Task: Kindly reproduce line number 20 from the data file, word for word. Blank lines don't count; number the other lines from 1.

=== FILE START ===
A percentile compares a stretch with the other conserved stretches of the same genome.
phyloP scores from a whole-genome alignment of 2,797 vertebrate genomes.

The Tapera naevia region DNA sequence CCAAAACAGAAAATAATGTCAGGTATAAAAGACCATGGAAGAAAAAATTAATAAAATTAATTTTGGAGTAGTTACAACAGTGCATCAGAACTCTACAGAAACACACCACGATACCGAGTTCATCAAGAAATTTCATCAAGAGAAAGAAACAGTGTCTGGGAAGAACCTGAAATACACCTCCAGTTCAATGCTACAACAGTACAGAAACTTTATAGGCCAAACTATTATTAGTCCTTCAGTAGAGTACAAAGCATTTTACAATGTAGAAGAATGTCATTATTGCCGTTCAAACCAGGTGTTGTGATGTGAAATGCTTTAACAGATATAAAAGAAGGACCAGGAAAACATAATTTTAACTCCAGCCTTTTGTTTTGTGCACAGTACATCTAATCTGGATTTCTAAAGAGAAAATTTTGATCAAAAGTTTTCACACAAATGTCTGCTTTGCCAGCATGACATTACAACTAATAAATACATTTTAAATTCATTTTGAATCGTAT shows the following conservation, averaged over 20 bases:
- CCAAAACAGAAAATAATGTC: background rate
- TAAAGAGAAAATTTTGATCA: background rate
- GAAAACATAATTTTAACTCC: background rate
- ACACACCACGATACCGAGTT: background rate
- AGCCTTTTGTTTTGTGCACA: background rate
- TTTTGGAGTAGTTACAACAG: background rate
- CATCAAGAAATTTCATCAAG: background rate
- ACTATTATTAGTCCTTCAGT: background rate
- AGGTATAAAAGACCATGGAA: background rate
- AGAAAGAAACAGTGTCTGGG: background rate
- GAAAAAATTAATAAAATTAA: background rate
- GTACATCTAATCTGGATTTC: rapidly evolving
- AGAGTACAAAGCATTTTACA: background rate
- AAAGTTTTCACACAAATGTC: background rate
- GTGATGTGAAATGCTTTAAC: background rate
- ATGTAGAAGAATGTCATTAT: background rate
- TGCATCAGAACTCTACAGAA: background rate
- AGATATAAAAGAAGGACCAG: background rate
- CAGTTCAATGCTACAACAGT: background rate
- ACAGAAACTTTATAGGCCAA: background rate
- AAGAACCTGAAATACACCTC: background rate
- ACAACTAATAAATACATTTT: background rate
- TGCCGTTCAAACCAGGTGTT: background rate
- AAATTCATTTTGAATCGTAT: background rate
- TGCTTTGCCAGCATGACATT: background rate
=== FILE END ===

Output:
- TGCATCAGAACTCTACAGAA: background rate